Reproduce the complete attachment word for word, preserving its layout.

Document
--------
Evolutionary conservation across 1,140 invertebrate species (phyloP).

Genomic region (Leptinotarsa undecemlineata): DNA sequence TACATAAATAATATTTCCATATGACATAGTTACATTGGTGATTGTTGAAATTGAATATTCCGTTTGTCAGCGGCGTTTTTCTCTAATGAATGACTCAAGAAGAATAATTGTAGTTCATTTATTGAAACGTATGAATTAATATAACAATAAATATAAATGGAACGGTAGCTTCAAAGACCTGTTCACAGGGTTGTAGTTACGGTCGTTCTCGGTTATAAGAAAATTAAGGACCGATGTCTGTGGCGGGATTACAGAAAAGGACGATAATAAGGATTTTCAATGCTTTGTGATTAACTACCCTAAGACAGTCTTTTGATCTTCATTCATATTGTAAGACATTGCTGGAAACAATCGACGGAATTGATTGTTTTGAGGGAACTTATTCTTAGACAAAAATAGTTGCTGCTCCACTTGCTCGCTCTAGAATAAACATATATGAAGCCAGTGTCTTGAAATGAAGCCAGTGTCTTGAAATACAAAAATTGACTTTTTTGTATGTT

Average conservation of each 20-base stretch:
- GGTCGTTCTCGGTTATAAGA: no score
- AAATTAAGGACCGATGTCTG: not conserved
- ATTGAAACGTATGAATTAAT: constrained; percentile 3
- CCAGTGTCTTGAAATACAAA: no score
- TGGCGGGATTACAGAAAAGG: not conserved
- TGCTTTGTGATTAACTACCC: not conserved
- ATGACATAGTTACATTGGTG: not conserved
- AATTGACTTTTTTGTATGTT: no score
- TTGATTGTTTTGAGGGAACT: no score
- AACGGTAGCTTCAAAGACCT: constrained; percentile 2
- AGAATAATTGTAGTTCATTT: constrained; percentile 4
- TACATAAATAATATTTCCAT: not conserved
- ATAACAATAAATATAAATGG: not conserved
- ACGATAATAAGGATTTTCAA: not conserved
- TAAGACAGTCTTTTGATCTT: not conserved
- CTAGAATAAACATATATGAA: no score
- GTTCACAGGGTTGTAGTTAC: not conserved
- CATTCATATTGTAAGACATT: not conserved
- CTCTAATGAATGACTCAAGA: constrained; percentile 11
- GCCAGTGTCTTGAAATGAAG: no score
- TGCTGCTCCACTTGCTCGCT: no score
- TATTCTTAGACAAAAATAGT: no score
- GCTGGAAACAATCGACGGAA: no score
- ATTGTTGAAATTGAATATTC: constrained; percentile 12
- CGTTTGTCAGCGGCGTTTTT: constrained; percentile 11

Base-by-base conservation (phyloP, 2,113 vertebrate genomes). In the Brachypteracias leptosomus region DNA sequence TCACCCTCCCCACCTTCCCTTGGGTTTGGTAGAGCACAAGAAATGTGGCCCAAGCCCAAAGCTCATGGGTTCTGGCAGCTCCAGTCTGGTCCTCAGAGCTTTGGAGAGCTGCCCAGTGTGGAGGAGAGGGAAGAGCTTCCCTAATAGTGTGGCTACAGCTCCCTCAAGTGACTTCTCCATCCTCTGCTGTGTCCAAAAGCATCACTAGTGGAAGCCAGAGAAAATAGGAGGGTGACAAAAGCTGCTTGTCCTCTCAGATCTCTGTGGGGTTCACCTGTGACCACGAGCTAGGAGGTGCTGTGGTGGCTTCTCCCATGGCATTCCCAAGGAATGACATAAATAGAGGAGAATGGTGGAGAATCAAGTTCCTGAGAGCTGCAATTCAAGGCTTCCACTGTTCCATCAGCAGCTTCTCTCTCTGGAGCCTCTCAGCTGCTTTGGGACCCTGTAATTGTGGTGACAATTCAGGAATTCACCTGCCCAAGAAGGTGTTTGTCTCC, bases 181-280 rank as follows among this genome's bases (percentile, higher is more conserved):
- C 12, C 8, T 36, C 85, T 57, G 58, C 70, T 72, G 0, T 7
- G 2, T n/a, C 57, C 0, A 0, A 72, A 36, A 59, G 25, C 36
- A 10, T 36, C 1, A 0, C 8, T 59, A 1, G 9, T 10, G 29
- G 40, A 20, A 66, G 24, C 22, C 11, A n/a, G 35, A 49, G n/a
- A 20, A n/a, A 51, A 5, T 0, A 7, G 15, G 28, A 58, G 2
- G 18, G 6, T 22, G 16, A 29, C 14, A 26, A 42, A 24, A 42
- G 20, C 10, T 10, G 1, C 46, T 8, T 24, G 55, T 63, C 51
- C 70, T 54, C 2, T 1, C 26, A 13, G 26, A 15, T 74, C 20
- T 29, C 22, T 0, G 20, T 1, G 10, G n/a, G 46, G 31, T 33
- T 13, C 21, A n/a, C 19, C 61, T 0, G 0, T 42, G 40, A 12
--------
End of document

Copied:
Evolutionary conservation across 1,140 invertebrate species (phyloP).

Genomic region (Leptinotarsa undecemlineata): DNA sequence TACATAAATAATATTTCCATATGACATAGTTACATTGGTGATTGTTGAAATTGAATATTCCGTTTGTCAGCGGCGTTTTTCTCTAATGAATGACTCAAGAAGAATAATTGTAGTTCATTTATTGAAACGTATGAATTAATATAACAATAAATATAAATGGAACGGTAGCTTCAAAGACCTGTTCACAGGGTTGTAGTTACGGTCGTTCTCGGTTATAAGAAAATTAAGGACCGATGTCTGTGGCGGGATTACAGAAAAGGACGATAATAAGGATTTTCAATGCTTTGTGATTAACTACCCTAAGACAGTCTTTTGATCTTCATTCATATTGTAAGACATTGCTGGAAACAATCGACGGAATTGATTGTTTTGAGGGAACTTATTCTTAGACAAAAATAGTTGCTGCTCCACTTGCTCGCTCTAGAATAAACATATATGAAGCCAGTGTCTTGAAATGAAGCCAGTGTCTTGAAATACAAAAATTGACTTTTTTGTATGTT

Average conservation of each 20-base stretch:
- GGTCGTTCTCGGTTATAAGA: no score
- AAATTAAGGACCGATGTCTG: not conserved
- ATTGAAACGTATGAATTAAT: constrained; percentile 3
- CCAGTGTCTTGAAATACAAA: no score
- TGGCGGGATTACAGAAAAGG: not conserved
- TGCTTTGTGATTAACTACCC: not conserved
- ATGACATAGTTACATTGGTG: not conserved
- AATTGACTTTTTTGTATGTT: no score
- TTGATTGTTTTGAGGGAACT: no score
- AACGGTAGCTTCAAAGACCT: constrained; percentile 2
- AGAATAATTGTAGTTCATTT: constrained; percentile 4
- TACATAAATAATATTTCCAT: not conserved
- ATAACAATAAATATAAATGG: not conserved
- ACGATAATAAGGATTTTCAA: not conserved
- TAAGACAGTCTTTTGATCTT: not conserved
- CTAGAATAAACATATATGAA: no score
- GTTCACAGGGTTGTAGTTAC: not conserved
- CATTCATATTGTAAGACATT: not conserved
- CTCTAATGAATGACTCAAGA: constrained; percentile 11
- GCCAGTGTCTTGAAATGAAG: no score
- TGCTGCTCCACTTGCTCGCT: no score
- TATTCTTAGACAAAAATAGT: no score
- GCTGGAAACAATCGACGGAA: no score
- ATTGTTGAAATTGAATATTC: constrained; percentile 12
- CGTTTGTCAGCGGCGTTTTT: constrained; percentile 11

Base-by-base conservation (phyloP, 2,113 vertebrate genomes). In the Brachypteracias leptosomus region DNA sequence TCACCCTCCCCACCTTCCCTTGGGTTTGGTAGAGCACAAGAAATGTGGCCCAAGCCCAAAGCTCATGGGTTCTGGCAGCTCCAGTCTGGTCCTCAGAGCTTTGGAGAGCTGCCCAGTGTGGAGGAGAGGGAAGAGCTTCCCTAATAGTGTGGCTACAGCTCCCTCAAGTGACTTCTCCATCCTCTGCTGTGTCCAAAAGCATCACTAGTGGAAGCCAGAGAAAATAGGAGGGTGACAAAAGCTGCTTGTCCTCTCAGATCTCTGTGGGGTTCACCTGTGACCACGAGCTAGGAGGTGCTGTGGTGGCTTCTCCCATGGCATTCCCAAGGAATGACATAAATAGAGGAGAATGGTGGAGAATCAAGTTCCTGAGAGCTGCAATTCAAGGCTTCCACTGTTCCATCAGCAGCTTCTCTCTCTGGAGCCTCTCAGCTGCTTTGGGACCCTGTAATTGTGGTGACAATTCAGGAATTCACCTGCCCAAGAAGGTGTTTGTCTCC, bases 181-280 rank as follows among this genome's bases (percentile, higher is more conserved):
- C 12, C 8, T 36, C 85, T 57, G 58, C 70, T 72, G 0, T 7
- G 2, T n/a, C 57, C 0, A 0, A 72, A 36, A 59, G 25, C 36
- A 10, T 36, C 1, A 0, C 8, T 59, A 1, G 9, T 10, G 29
- G 40, A 20, A 66, G 24, C 22, C 11, A n/a, G 35, A 49, G n/a
- A 20, A n/a, A 51, A 5, T 0, A 7, G 15, G 28, A 58, G 2
- G 18, G 6, T 22, G 16, A 29, C 14, A 26, A 42, A 24, A 42
- G 20, C 10, T 10, G 1, C 46, T 8, T 24, G 55, T 63, C 51
- C 70, T 54, C 2, T 1, C 26, A 13, G 26, A 15, T 74, C 20
- T 29, C 22, T 0, G 20, T 1, G 10, G n/a, G 46, G 31, T 33
- T 13, C 21, A n/a, C 19, C 61, T 0, G 0, T 42, G 40, A 12